Review: Creative Kids at the William Morris Gallery

Whilst museum dad is at work and the tweenager at school I like to take the toddler out in the morning. As any parent of a child that ages knows, it’s important to have age-appropriate places to take them. Somewhere they can touch everything, run, climb, scream and laugh in equal measures…somewhere they can rip things out of complete stranger’s hands and you won’t wish the ground would swallow you up. Usually we go to a playgroup, the park or have a playdate – even for a complete museophile like me, the first place that comes to mind isn’t a museum.

But I’m delighted to see that more museums are offering toddler activities – including the Walthamstow-based treasure, the William Morris Gallery.

Will.i.am Morris Gallery

Will.i.am Morris Gallery

A review of the gallery will without doubt grace the pages of this blog in the not-too-distant future. For now, hopefully it’ll be enough to know that it is housed in William Morris’ childhood home, is devoted to the life and legacy of the Victorian artist, and since reopening in 2012 has won the prestigious Museum of the Year award.

Creative Kids is an under-fives group run by the William Morris Gallery in conjunction with the nearby Lloyd Park children’s centre.  Aimed at local children, it is held twice (10am and 1pm) on the second Thursday of each month and runs for 1.5 hours a time. Each month has a different theme – the session reviewed here was called ‘Dreamcatchers’, and we previously attended ‘Painting with Nature’.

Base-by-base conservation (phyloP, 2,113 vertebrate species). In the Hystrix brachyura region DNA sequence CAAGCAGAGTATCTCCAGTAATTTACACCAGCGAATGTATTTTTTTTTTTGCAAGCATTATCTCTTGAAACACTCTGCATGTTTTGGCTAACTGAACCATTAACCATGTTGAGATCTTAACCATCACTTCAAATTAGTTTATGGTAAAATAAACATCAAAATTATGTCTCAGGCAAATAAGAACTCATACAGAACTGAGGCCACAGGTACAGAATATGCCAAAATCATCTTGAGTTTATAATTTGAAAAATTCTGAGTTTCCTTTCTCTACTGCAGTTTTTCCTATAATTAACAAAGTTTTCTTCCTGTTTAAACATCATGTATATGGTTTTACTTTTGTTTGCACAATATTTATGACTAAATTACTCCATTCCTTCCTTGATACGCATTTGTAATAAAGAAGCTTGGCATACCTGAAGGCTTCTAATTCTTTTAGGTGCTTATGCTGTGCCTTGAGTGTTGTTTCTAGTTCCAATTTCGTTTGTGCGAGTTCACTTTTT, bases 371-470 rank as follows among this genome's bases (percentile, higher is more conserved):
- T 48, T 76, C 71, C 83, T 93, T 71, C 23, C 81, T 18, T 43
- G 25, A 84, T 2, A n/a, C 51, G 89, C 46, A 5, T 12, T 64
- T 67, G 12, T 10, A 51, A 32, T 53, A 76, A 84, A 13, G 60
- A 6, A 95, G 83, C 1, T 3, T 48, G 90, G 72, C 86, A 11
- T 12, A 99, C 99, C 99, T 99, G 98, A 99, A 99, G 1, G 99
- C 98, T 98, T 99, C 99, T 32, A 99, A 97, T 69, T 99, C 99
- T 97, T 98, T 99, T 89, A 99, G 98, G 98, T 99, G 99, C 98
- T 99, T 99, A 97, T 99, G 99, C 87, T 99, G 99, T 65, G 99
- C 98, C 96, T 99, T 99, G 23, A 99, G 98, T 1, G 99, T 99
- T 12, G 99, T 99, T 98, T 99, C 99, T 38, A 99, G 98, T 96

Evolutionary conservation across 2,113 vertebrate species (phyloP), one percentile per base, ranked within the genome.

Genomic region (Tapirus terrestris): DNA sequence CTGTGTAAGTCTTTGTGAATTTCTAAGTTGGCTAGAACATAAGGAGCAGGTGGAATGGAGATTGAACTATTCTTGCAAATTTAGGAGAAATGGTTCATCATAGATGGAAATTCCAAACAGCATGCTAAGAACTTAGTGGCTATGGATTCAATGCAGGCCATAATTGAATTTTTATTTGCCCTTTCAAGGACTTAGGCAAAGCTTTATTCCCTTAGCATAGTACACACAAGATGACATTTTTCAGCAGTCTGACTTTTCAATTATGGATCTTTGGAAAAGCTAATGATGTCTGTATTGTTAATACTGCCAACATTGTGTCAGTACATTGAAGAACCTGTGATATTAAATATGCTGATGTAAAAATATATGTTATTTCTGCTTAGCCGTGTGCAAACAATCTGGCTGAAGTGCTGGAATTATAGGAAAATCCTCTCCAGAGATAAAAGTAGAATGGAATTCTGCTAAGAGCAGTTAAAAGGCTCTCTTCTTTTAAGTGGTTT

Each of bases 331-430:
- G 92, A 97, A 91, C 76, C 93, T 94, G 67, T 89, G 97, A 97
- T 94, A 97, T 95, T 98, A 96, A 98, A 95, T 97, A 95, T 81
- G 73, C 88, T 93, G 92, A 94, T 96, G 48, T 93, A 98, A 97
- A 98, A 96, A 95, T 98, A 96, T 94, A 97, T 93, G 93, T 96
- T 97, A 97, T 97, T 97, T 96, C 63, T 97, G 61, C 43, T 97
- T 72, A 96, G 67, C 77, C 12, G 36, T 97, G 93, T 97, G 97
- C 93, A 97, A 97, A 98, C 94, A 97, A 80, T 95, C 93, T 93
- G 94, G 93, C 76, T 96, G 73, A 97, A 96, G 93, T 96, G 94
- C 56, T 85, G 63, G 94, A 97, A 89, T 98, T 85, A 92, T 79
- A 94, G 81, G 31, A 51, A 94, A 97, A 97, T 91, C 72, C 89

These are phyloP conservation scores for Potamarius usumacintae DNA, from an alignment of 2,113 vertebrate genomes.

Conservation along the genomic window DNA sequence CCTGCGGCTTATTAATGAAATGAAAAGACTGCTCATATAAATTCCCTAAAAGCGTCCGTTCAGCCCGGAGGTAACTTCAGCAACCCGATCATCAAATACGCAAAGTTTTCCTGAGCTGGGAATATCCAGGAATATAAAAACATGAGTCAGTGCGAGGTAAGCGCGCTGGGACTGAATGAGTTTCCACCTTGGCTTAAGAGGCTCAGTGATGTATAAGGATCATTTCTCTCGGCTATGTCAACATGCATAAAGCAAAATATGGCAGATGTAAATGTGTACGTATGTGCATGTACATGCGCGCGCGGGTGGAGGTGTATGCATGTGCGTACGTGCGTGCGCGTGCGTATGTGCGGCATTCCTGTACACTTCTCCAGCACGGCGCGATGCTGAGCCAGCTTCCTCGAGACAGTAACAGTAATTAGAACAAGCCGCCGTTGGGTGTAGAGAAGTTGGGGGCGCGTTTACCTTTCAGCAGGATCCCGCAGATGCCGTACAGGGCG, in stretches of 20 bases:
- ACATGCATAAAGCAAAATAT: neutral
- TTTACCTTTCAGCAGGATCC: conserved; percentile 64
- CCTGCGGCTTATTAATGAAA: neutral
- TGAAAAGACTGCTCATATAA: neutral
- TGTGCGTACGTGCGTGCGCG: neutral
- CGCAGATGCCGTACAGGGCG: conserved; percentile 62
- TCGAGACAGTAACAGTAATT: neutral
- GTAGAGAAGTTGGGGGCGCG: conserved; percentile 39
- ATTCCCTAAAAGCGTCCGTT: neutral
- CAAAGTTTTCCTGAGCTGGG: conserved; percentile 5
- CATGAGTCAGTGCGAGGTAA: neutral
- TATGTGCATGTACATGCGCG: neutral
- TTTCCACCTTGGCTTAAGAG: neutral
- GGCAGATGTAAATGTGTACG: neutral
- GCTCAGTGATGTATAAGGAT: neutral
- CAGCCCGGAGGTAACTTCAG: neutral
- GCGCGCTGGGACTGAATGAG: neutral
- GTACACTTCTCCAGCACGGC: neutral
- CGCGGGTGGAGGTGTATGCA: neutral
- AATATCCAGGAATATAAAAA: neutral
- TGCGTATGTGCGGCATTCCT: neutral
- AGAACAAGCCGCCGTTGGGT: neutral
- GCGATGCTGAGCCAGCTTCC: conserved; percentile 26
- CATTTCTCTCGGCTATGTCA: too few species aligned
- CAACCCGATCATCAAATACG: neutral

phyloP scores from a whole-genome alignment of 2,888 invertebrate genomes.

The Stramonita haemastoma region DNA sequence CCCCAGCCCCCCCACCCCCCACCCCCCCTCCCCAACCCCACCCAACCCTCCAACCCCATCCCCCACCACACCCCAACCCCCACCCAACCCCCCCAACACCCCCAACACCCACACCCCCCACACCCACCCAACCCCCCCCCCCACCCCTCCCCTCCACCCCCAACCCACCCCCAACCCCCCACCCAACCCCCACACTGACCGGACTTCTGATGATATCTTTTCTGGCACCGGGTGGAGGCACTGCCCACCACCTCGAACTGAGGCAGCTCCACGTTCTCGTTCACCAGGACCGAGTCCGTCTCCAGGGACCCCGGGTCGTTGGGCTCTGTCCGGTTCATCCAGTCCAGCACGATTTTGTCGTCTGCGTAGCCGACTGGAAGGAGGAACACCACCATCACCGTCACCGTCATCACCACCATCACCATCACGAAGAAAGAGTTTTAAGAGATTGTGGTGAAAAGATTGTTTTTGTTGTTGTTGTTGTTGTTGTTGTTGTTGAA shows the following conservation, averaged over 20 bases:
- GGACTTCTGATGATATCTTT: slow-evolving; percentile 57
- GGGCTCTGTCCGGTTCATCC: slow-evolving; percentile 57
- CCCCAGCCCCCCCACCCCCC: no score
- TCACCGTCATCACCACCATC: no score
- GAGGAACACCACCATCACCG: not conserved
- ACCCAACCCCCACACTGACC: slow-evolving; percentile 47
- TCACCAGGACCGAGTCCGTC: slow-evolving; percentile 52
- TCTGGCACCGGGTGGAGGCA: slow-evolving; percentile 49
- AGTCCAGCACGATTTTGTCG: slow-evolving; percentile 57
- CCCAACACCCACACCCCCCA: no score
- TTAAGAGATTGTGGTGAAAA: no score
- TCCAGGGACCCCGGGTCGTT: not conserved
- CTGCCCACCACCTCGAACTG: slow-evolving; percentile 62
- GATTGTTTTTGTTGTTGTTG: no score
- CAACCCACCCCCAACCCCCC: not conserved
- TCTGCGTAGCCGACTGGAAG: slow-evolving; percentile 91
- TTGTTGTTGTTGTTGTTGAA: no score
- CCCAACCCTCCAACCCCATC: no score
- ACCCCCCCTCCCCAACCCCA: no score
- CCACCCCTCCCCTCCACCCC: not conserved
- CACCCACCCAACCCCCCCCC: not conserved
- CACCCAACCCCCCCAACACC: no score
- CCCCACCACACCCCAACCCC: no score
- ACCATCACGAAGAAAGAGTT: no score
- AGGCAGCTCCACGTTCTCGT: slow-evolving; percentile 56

Diving straight into the art supplies

The sessions are held on the second floor of the gallery,  in the refurbished art space. Each begins with all children and carers gathering in the room. Toys and activities related to that month’s theme are available for free play and discovery – this time it was threading cards and crawling tunnels. The truculent toddler refused to partake, sitting at the craft tables instead.

Once gathered, the session leader Lesley took us downstairs to look at relevant parts of the museum. As a curator, I love the fact that the session was directly linked to the collection. As a mum with a newborn in the sling, I could have done without walking the toddler down (and then up) two flights of stairs. Especially when he kept stopping to say “look, mummy!” at nothing in particular, and holding everyone up behind us *sigh*.

Learning more about dreamcatchers in the gallery space

Learning more about dreamcatchers in the gallery space

For this session, Lesley showed us some image of first nation people, and explained the meaning behind dreamcatchers. They were used to protect the sleeping from bad dreams, and each part had significance. The web, like that of a spider, was designed to catch bad dreams, whilst the long strands would funnel down the good dreams to the sleeper.

Hands-on weaving interactive

Hands-on weaving interactive

She then brought it back to weaving, with reference to one of the interactives in the gallery, and showed us some of the William Morris tapestries – pointing out the dragons which the toddler loved seeing.

Dragon spotting William Morris stylie

Dragon spotting William Morris stylie

We climbed the stairs and took a seat at the tables, where all of the craft material had been laid out ready for us. Lesley talked us through how to make our own dreamcatcher.

The activity was modified for different ages so we tried the easier version – starting with a paper plate, then sticking paper circles with William Morris patterns onto it. The toddler, despite being prolific at nursery with sticking, refused to partake. Instead he mastered the art of scissors for the first time ever, cutting some netting which I stuck on for him *proud mum*.